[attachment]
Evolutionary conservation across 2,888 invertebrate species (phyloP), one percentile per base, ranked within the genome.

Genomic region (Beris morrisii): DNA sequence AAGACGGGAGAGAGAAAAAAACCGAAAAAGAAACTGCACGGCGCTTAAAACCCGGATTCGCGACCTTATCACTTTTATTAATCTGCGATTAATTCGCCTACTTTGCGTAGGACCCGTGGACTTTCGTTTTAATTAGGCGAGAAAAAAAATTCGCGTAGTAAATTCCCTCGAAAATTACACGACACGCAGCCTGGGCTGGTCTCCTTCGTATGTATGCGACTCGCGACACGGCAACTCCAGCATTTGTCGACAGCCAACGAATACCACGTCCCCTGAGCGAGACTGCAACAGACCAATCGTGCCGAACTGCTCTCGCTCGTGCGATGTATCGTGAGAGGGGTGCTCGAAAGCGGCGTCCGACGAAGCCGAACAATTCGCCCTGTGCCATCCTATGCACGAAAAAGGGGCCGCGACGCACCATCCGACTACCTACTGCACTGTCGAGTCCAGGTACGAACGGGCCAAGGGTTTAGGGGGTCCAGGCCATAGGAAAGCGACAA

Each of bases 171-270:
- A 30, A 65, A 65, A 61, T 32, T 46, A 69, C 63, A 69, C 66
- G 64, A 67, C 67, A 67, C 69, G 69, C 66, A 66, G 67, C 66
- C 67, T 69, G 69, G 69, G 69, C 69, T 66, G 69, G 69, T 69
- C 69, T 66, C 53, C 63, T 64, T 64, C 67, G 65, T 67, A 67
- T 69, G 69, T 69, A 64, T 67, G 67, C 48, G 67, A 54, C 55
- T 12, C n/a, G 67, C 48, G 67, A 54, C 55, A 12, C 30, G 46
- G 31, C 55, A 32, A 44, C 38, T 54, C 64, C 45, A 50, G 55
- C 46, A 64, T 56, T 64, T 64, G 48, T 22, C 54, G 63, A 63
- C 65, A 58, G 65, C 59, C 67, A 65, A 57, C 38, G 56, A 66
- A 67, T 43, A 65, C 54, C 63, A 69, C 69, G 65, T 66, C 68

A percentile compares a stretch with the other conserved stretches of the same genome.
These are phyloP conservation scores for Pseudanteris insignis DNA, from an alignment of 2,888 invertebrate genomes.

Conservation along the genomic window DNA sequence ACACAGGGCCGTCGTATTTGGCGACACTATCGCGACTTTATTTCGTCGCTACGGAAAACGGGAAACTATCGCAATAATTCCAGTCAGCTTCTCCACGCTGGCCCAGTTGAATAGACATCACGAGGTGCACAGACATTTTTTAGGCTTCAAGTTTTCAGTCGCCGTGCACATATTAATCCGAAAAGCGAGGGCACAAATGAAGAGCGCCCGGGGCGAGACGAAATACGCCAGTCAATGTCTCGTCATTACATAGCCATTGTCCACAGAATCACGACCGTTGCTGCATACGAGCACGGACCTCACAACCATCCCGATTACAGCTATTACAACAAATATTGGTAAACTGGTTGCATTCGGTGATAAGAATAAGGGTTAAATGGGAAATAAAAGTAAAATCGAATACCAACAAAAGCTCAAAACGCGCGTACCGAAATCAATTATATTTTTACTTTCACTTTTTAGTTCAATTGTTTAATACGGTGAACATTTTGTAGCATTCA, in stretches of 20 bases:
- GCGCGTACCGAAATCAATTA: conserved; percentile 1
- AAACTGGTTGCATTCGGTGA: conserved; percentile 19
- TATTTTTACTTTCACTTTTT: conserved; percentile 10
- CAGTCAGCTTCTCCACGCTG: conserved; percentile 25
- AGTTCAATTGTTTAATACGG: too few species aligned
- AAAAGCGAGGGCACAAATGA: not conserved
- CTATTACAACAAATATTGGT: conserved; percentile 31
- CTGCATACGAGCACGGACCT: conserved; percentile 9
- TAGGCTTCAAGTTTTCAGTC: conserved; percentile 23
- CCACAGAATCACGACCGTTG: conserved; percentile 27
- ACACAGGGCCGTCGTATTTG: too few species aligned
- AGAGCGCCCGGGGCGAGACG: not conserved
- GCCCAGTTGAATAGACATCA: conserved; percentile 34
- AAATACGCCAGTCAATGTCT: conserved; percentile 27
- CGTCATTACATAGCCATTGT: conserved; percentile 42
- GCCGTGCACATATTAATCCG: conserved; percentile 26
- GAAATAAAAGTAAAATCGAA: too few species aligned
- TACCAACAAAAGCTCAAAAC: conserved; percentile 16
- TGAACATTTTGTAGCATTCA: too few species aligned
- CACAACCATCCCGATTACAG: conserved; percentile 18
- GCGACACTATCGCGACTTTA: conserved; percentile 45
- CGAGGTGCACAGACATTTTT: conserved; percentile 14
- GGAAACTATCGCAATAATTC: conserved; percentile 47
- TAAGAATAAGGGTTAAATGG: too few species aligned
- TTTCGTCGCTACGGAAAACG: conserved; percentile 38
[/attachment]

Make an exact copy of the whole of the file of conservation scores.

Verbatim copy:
Evolutionary conservation across 2,888 invertebrate species (phyloP), one percentile per base, ranked within the genome.

Genomic region (Beris morrisii): DNA sequence AAGACGGGAGAGAGAAAAAAACCGAAAAAGAAACTGCACGGCGCTTAAAACCCGGATTCGCGACCTTATCACTTTTATTAATCTGCGATTAATTCGCCTACTTTGCGTAGGACCCGTGGACTTTCGTTTTAATTAGGCGAGAAAAAAAATTCGCGTAGTAAATTCCCTCGAAAATTACACGACACGCAGCCTGGGCTGGTCTCCTTCGTATGTATGCGACTCGCGACACGGCAACTCCAGCATTTGTCGACAGCCAACGAATACCACGTCCCCTGAGCGAGACTGCAACAGACCAATCGTGCCGAACTGCTCTCGCTCGTGCGATGTATCGTGAGAGGGGTGCTCGAAAGCGGCGTCCGACGAAGCCGAACAATTCGCCCTGTGCCATCCTATGCACGAAAAAGGGGCCGCGACGCACCATCCGACTACCTACTGCACTGTCGAGTCCAGGTACGAACGGGCCAAGGGTTTAGGGGGTCCAGGCCATAGGAAAGCGACAA

Each of bases 171-270:
- A 30, A 65, A 65, A 61, T 32, T 46, A 69, C 63, A 69, C 66
- G 64, A 67, C 67, A 67, C 69, G 69, C 66, A 66, G 67, C 66
- C 67, T 69, G 69, G 69, G 69, C 69, T 66, G 69, G 69, T 69
- C 69, T 66, C 53, C 63, T 64, T 64, C 67, G 65, T 67, A 67
- T 69, G 69, T 69, A 64, T 67, G 67, C 48, G 67, A 54, C 55
- T 12, C n/a, G 67, C 48, G 67, A 54, C 55, A 12, C 30, G 46
- G 31, C 55, A 32, A 44, C 38, T 54, C 64, C 45, A 50, G 55
- C 46, A 64, T 56, T 64, T 64, G 48, T 22, C 54, G 63, A 63
- C 65, A 58, G 65, C 59, C 67, A 65, A 57, C 38, G 56, A 66
- A 67, T 43, A 65, C 54, C 63, A 69, C 69, G 65, T 66, C 68

A percentile compares a stretch with the other conserved stretches of the same genome.
These are phyloP conservation scores for Pseudanteris insignis DNA, from an alignment of 2,888 invertebrate genomes.

Conservation along the genomic window DNA sequence ACACAGGGCCGTCGTATTTGGCGACACTATCGCGACTTTATTTCGTCGCTACGGAAAACGGGAAACTATCGCAATAATTCCAGTCAGCTTCTCCACGCTGGCCCAGTTGAATAGACATCACGAGGTGCACAGACATTTTTTAGGCTTCAAGTTTTCAGTCGCCGTGCACATATTAATCCGAAAAGCGAGGGCACAAATGAAGAGCGCCCGGGGCGAGACGAAATACGCCAGTCAATGTCTCGTCATTACATAGCCATTGTCCACAGAATCACGACCGTTGCTGCATACGAGCACGGACCTCACAACCATCCCGATTACAGCTATTACAACAAATATTGGTAAACTGGTTGCATTCGGTGATAAGAATAAGGGTTAAATGGGAAATAAAAGTAAAATCGAATACCAACAAAAGCTCAAAACGCGCGTACCGAAATCAATTATATTTTTACTTTCACTTTTTAGTTCAATTGTTTAATACGGTGAACATTTTGTAGCATTCA, in stretches of 20 bases:
- GCGCGTACCGAAATCAATTA: conserved; percentile 1
- AAACTGGTTGCATTCGGTGA: conserved; percentile 19
- TATTTTTACTTTCACTTTTT: conserved; percentile 10
- CAGTCAGCTTCTCCACGCTG: conserved; percentile 25
- AGTTCAATTGTTTAATACGG: too few species aligned
- AAAAGCGAGGGCACAAATGA: not conserved
- CTATTACAACAAATATTGGT: conserved; percentile 31
- CTGCATACGAGCACGGACCT: conserved; percentile 9
- TAGGCTTCAAGTTTTCAGTC: conserved; percentile 23
- CCACAGAATCACGACCGTTG: conserved; percentile 27
- ACACAGGGCCGTCGTATTTG: too few species aligned
- AGAGCGCCCGGGGCGAGACG: not conserved
- GCCCAGTTGAATAGACATCA: conserved; percentile 34
- AAATACGCCAGTCAATGTCT: conserved; percentile 27
- CGTCATTACATAGCCATTGT: conserved; percentile 42
- GCCGTGCACATATTAATCCG: conserved; percentile 26
- GAAATAAAAGTAAAATCGAA: too few species aligned
- TACCAACAAAAGCTCAAAAC: conserved; percentile 16
- TGAACATTTTGTAGCATTCA: too few species aligned
- CACAACCATCCCGATTACAG: conserved; percentile 18
- GCGACACTATCGCGACTTTA: conserved; percentile 45
- CGAGGTGCACAGACATTTTT: conserved; percentile 14
- GGAAACTATCGCAATAATTC: conserved; percentile 47
- TAAGAATAAGGGTTAAATGG: too few species aligned
- TTTCGTCGCTACGGAAAACG: conserved; percentile 38